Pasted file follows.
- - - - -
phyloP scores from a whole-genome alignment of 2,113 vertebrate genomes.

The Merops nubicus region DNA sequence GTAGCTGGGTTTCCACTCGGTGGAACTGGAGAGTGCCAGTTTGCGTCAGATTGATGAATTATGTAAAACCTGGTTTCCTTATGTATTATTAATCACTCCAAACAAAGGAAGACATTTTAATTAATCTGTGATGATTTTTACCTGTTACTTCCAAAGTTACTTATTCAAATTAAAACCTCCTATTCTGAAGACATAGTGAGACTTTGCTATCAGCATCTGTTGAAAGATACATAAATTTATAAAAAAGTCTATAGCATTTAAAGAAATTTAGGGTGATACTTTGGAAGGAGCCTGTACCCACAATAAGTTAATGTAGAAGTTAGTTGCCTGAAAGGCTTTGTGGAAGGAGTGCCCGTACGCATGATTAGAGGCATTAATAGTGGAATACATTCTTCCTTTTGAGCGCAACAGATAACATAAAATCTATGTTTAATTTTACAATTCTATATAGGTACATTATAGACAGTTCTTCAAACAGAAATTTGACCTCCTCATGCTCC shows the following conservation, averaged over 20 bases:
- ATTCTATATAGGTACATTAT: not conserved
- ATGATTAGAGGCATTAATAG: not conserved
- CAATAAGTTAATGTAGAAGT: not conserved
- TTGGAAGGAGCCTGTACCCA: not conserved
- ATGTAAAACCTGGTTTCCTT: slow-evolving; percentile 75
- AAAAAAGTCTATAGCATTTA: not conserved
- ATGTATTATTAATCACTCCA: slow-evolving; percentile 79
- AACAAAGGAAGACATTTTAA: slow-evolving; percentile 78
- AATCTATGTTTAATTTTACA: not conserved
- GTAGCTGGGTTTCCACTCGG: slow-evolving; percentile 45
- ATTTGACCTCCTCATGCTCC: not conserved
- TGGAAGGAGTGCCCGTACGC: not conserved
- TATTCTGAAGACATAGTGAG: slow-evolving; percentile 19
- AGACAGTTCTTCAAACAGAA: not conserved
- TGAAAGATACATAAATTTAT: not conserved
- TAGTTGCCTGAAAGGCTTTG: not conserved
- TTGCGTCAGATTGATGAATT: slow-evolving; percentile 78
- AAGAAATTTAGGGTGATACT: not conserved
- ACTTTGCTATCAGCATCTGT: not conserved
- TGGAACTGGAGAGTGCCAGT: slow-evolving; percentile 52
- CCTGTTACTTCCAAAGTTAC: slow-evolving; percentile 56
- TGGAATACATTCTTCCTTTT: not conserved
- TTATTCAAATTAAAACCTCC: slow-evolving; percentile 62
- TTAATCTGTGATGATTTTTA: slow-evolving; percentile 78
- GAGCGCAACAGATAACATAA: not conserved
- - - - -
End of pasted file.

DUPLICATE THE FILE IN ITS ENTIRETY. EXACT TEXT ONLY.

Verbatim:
phyloP scores from a whole-genome alignment of 2,113 vertebrate genomes.

The Merops nubicus region DNA sequence GTAGCTGGGTTTCCACTCGGTGGAACTGGAGAGTGCCAGTTTGCGTCAGATTGATGAATTATGTAAAACCTGGTTTCCTTATGTATTATTAATCACTCCAAACAAAGGAAGACATTTTAATTAATCTGTGATGATTTTTACCTGTTACTTCCAAAGTTACTTATTCAAATTAAAACCTCCTATTCTGAAGACATAGTGAGACTTTGCTATCAGCATCTGTTGAAAGATACATAAATTTATAAAAAAGTCTATAGCATTTAAAGAAATTTAGGGTGATACTTTGGAAGGAGCCTGTACCCACAATAAGTTAATGTAGAAGTTAGTTGCCTGAAAGGCTTTGTGGAAGGAGTGCCCGTACGCATGATTAGAGGCATTAATAGTGGAATACATTCTTCCTTTTGAGCGCAACAGATAACATAAAATCTATGTTTAATTTTACAATTCTATATAGGTACATTATAGACAGTTCTTCAAACAGAAATTTGACCTCCTCATGCTCC shows the following conservation, averaged over 20 bases:
- ATTCTATATAGGTACATTAT: not conserved
- ATGATTAGAGGCATTAATAG: not conserved
- CAATAAGTTAATGTAGAAGT: not conserved
- TTGGAAGGAGCCTGTACCCA: not conserved
- ATGTAAAACCTGGTTTCCTT: slow-evolving; percentile 75
- AAAAAAGTCTATAGCATTTA: not conserved
- ATGTATTATTAATCACTCCA: slow-evolving; percentile 79
- AACAAAGGAAGACATTTTAA: slow-evolving; percentile 78
- AATCTATGTTTAATTTTACA: not conserved
- GTAGCTGGGTTTCCACTCGG: slow-evolving; percentile 45
- ATTTGACCTCCTCATGCTCC: not conserved
- TGGAAGGAGTGCCCGTACGC: not conserved
- TATTCTGAAGACATAGTGAG: slow-evolving; percentile 19
- AGACAGTTCTTCAAACAGAA: not conserved
- TGAAAGATACATAAATTTAT: not conserved
- TAGTTGCCTGAAAGGCTTTG: not conserved
- TTGCGTCAGATTGATGAATT: slow-evolving; percentile 78
- AAGAAATTTAGGGTGATACT: not conserved
- ACTTTGCTATCAGCATCTGT: not conserved
- TGGAACTGGAGAGTGCCAGT: slow-evolving; percentile 52
- CCTGTTACTTCCAAAGTTAC: slow-evolving; percentile 56
- TGGAATACATTCTTCCTTTT: not conserved
- TTATTCAAATTAAAACCTCC: slow-evolving; percentile 62
- TTAATCTGTGATGATTTTTA: slow-evolving; percentile 78
- GAGCGCAACAGATAACATAA: not conserved